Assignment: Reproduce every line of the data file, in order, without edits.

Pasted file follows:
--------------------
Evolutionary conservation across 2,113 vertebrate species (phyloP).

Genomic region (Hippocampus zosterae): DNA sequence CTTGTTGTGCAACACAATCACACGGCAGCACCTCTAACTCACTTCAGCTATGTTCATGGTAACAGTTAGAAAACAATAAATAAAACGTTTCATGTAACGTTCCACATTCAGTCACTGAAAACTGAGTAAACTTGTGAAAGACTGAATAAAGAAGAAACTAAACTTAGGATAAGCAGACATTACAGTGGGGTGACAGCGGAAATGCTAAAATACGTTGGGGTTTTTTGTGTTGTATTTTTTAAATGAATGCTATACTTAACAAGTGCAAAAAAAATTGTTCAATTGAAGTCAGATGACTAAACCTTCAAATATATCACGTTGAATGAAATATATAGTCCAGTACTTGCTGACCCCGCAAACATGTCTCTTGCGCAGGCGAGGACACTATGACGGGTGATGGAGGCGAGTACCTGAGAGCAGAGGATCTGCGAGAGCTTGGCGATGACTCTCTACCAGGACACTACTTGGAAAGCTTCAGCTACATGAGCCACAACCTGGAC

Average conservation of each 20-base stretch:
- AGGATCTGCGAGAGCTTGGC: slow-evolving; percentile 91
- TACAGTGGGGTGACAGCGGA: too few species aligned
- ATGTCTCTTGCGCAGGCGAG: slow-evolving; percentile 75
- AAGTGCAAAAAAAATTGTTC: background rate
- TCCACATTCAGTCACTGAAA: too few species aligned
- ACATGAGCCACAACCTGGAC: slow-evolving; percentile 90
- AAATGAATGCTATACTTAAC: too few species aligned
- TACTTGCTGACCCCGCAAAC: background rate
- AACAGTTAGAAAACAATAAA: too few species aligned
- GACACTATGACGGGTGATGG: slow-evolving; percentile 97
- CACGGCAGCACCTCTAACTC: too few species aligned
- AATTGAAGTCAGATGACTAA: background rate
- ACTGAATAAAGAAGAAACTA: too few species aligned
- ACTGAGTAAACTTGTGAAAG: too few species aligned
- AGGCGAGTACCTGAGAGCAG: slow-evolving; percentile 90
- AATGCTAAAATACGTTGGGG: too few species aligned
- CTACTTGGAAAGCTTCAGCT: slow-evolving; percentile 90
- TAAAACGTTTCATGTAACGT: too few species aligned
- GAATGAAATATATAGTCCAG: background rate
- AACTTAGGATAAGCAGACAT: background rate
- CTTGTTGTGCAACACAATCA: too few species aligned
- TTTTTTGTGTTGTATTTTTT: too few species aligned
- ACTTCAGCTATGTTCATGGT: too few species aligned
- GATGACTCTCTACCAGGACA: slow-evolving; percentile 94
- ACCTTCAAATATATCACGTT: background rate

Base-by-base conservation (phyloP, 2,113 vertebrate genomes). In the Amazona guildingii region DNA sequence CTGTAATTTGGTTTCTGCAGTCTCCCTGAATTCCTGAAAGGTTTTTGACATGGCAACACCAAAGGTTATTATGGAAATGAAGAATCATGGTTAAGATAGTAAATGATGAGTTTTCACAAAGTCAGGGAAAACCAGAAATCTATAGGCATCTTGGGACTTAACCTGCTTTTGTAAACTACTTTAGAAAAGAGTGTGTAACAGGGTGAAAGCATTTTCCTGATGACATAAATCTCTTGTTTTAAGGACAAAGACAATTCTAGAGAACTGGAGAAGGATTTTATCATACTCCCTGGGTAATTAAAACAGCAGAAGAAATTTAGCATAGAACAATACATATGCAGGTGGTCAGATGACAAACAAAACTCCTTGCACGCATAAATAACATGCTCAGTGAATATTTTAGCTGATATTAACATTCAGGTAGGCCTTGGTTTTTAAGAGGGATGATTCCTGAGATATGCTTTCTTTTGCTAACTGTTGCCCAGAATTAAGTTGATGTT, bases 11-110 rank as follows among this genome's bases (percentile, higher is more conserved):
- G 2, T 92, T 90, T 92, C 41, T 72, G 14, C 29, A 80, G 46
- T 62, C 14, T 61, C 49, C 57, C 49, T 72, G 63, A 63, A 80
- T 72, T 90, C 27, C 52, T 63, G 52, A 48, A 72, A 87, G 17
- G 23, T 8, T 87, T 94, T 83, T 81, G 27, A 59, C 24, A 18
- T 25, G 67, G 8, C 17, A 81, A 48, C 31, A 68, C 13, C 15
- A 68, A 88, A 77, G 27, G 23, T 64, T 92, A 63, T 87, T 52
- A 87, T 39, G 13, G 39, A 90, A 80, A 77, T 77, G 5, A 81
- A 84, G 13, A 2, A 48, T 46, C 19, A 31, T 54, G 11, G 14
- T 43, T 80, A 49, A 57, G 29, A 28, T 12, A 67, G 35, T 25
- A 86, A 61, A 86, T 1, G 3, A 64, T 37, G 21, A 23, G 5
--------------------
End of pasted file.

Evolutionary conservation across 2,113 vertebrate species (phyloP).

Genomic region (Hippocampus zosterae): DNA sequence CTTGTTGTGCAACACAATCACACGGCAGCACCTCTAACTCACTTCAGCTATGTTCATGGTAACAGTTAGAAAACAATAAATAAAACGTTTCATGTAACGTTCCACATTCAGTCACTGAAAACTGAGTAAACTTGTGAAAGACTGAATAAAGAAGAAACTAAACTTAGGATAAGCAGACATTACAGTGGGGTGACAGCGGAAATGCTAAAATACGTTGGGGTTTTTTGTGTTGTATTTTTTAAATGAATGCTATACTTAACAAGTGCAAAAAAAATTGTTCAATTGAAGTCAGATGACTAAACCTTCAAATATATCACGTTGAATGAAATATATAGTCCAGTACTTGCTGACCCCGCAAACATGTCTCTTGCGCAGGCGAGGACACTATGACGGGTGATGGAGGCGAGTACCTGAGAGCAGAGGATCTGCGAGAGCTTGGCGATGACTCTCTACCAGGACACTACTTGGAAAGCTTCAGCTACATGAGCCACAACCTGGAC

Average conservation of each 20-base stretch:
- AGGATCTGCGAGAGCTTGGC: slow-evolving; percentile 91
- TACAGTGGGGTGACAGCGGA: too few species aligned
- ATGTCTCTTGCGCAGGCGAG: slow-evolving; percentile 75
- AAGTGCAAAAAAAATTGTTC: background rate
- TCCACATTCAGTCACTGAAA: too few species aligned
- ACATGAGCCACAACCTGGAC: slow-evolving; percentile 90
- AAATGAATGCTATACTTAAC: too few species aligned
- TACTTGCTGACCCCGCAAAC: background rate
- AACAGTTAGAAAACAATAAA: too few species aligned
- GACACTATGACGGGTGATGG: slow-evolving; percentile 97
- CACGGCAGCACCTCTAACTC: too few species aligned
- AATTGAAGTCAGATGACTAA: background rate
- ACTGAATAAAGAAGAAACTA: too few species aligned
- ACTGAGTAAACTTGTGAAAG: too few species aligned
- AGGCGAGTACCTGAGAGCAG: slow-evolving; percentile 90
- AATGCTAAAATACGTTGGGG: too few species aligned
- CTACTTGGAAAGCTTCAGCT: slow-evolving; percentile 90
- TAAAACGTTTCATGTAACGT: too few species aligned
- GAATGAAATATATAGTCCAG: background rate
- AACTTAGGATAAGCAGACAT: background rate
- CTTGTTGTGCAACACAATCA: too few species aligned
- TTTTTTGTGTTGTATTTTTT: too few species aligned
- ACTTCAGCTATGTTCATGGT: too few species aligned
- GATGACTCTCTACCAGGACA: slow-evolving; percentile 94
- ACCTTCAAATATATCACGTT: background rate

Base-by-base conservation (phyloP, 2,113 vertebrate genomes). In the Amazona guildingii region DNA sequence CTGTAATTTGGTTTCTGCAGTCTCCCTGAATTCCTGAAAGGTTTTTGACATGGCAACACCAAAGGTTATTATGGAAATGAAGAATCATGGTTAAGATAGTAAATGATGAGTTTTCACAAAGTCAGGGAAAACCAGAAATCTATAGGCATCTTGGGACTTAACCTGCTTTTGTAAACTACTTTAGAAAAGAGTGTGTAACAGGGTGAAAGCATTTTCCTGATGACATAAATCTCTTGTTTTAAGGACAAAGACAATTCTAGAGAACTGGAGAAGGATTTTATCATACTCCCTGGGTAATTAAAACAGCAGAAGAAATTTAGCATAGAACAATACATATGCAGGTGGTCAGATGACAAACAAAACTCCTTGCACGCATAAATAACATGCTCAGTGAATATTTTAGCTGATATTAACATTCAGGTAGGCCTTGGTTTTTAAGAGGGATGATTCCTGAGATATGCTTTCTTTTGCTAACTGTTGCCCAGAATTAAGTTGATGTT, bases 11-110 rank as follows among this genome's bases (percentile, higher is more conserved):
- G 2, T 92, T 90, T 92, C 41, T 72, G 14, C 29, A 80, G 46
- T 62, C 14, T 61, C 49, C 57, C 49, T 72, G 63, A 63, A 80
- T 72, T 90, C 27, C 52, T 63, G 52, A 48, A 72, A 87, G 17
- G 23, T 8, T 87, T 94, T 83, T 81, G 27, A 59, C 24, A 18
- T 25, G 67, G 8, C 17, A 81, A 48, C 31, A 68, C 13, C 15
- A 68, A 88, A 77, G 27, G 23, T 64, T 92, A 63, T 87, T 52
- A 87, T 39, G 13, G 39, A 90, A 80, A 77, T 77, G 5, A 81
- A 84, G 13, A 2, A 48, T 46, C 19, A 31, T 54, G 11, G 14
- T 43, T 80, A 49, A 57, G 29, A 28, T 12, A 67, G 35, T 25
- A 86, A 61, A 86, T 1, G 3, A 64, T 37, G 21, A 23, G 5